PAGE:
Below is another early entry from Nathaniel’s African journal. It very much relates to the first we offered here a few days ago, called: “Pray for Bob, Daddy.” Perhaps you would like to read the former before reading the below…if you have not already done so.
The car window framed an evolving portrait of Ugandan life. Leafy banana fields and papyrus-filled swamps waned into the bustling city streets of Kampala. They, in turn, faded into sugarcane plantations, and the soft, rolling hills of the tropics. A bridge crossed the River Nile. On any other day, this masterpiece that is Africa captures my being’s heart and soul; presenting a unique gift of inspiration, peace and nourishment. Today, I barely noticed the beautiful canvas outside because of what I was feeling inside; because the pickup ahead of me held my little Ivan. Or what had been Ivan. His spirit, now in a new home, was with us in a different form as we traveled to lay to rest his former vessel—near his parents’.
He had died a peaceful death. At nine years old, he had lived longer than most children with AIDS in Africa. Longer than hoped. Longer than he would have outside my home. For that I was grateful.
And one day, Eternity will reunite us, and we will dance together again—like we always used to. And his steps will be freer and more beautiful than ever before. And what music!
Until then, though, there is a season of mourning—and a season of fighting. We will keep going. We will continue to help children to live longer, to suffer less, and to be at peace.
The pickup pulled off the village road. My taxi followed. I stepped out.
“This is Bob,” someone said to me.
“He asked for you just two weeks ago,” I’m amazed. “We didn’t know where to find you.”
I guess Bob to be about seven years old. He sat next to me throughout the funeral. He wanted to hold my hand. I wanted to hold his.
As we left our seats and moved towards the grave, little Bob squeezed my hand and spoke my name. I looked down into his eyes. Ivan’s eyes. His tears. “Thank you for treating Ivan,” he said simply. “You are my friend. My real friend.”
We went together to say goodbye.
The grave was nicely prepared. This hasn’t always been true for my other children who have died—children who had no one. But it was so disturbing. So small. Tiny in fact.
Surely graves were never meant to be so little.
We sprinkled flower petals on top of the simple casket. Some men from the village sealed the grave. Bob took my hand again, and we walked back towards the small village hut. The family’s land was filled with graves. We carefully stepped over them. Around them. Many of the sepulcher mounds too small. All of them, I had a sense, had been dug too soon.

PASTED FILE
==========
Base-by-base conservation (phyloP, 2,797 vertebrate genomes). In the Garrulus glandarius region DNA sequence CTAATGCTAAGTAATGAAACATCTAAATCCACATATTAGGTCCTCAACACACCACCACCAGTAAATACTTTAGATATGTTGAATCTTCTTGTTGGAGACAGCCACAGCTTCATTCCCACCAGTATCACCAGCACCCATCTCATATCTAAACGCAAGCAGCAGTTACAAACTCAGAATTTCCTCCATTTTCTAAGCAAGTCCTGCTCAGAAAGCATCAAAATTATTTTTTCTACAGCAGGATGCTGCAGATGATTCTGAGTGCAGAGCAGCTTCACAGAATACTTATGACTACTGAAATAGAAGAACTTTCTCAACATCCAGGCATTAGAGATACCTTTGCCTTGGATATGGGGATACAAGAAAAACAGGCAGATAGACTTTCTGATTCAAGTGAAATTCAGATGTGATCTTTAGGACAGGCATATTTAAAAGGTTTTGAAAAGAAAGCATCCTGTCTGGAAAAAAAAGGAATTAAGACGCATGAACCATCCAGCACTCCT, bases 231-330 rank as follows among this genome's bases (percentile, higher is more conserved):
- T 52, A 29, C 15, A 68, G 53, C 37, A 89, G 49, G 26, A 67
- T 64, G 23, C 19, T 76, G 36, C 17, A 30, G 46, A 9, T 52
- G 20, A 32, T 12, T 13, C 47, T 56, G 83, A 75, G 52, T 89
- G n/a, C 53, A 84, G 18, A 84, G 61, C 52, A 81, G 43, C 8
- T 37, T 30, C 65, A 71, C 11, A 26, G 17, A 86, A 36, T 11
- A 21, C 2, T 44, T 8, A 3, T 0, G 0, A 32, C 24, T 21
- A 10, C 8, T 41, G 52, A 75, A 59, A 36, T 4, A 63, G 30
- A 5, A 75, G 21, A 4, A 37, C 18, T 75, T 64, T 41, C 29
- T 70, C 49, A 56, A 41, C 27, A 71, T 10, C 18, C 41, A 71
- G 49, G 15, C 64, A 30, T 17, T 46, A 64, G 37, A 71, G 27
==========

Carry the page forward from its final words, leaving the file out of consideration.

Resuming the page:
As usual, people crowded around me after the service. Many to say thank you. Others to get a closer look at my fair skin. Most came with desperate questions about their own HIV situation. Their children. Their orphaned grandchildren.
I lingered. I answered all the questions I could.
Finally, I had to go.
The next morning, my little Mzee died. Also nine years old.
The process repeated itself. Another tiny grave. Another suffering body put to unmatchable peace. And rest.
Two days later, Prisca died. Also nine years old.
The next day, I gathered all my children and my staff in our backyard. In the shadow cast by our house. And by our sorrow.
Again, the masterpiece that is Africa framed each of us as we took a turn to stand and talk about our precious sons and brothers. Our Prisca. Our Ivan. Our Mzee. We cried. And we laughed. We shared secrets. We shared tears.
I had prepared a basket filled with flower petals taken from blossoms from the yard. Our yard.
“Let’s form a circle,” I said. From the inside of the circle, I presented the basket to each staff member, each child, one-by-one. “Take a handful,” I quietly instructed.
“These flower petals,” I began, not sure what I would say next, “though now in a different shape than they were when on the stem, remain beautiful.” Still inside the circle, I slowly turned and looked into the eyes, the souls, encircling mine. “Even more beautiful, some may say. Though their form is different, though they are no longer ‘living’ in the way that we normally recognize, they are still with us. And they are wonderful.” Every eye, each soul, was looking back at me, at mine, in understanding.
“Ivan, Mzee and Prisca are a lot like these precious flower petals. Their form is now different, but they are still beautiful, still lovely. Still precious. And they are with us.”
We then took our handfuls and lofted them into the heavens—and said farewell. “Until we meet again.”
The gate’s buzzer used its startling voice to join the moment.
The gatekeeper excused himself from the circle. He ran to the gate. There, he found a small child. Another soul. Another opportunity to make a difference. Another chance to make last days more comfortable, life more precious and hope more real.
And so it goes.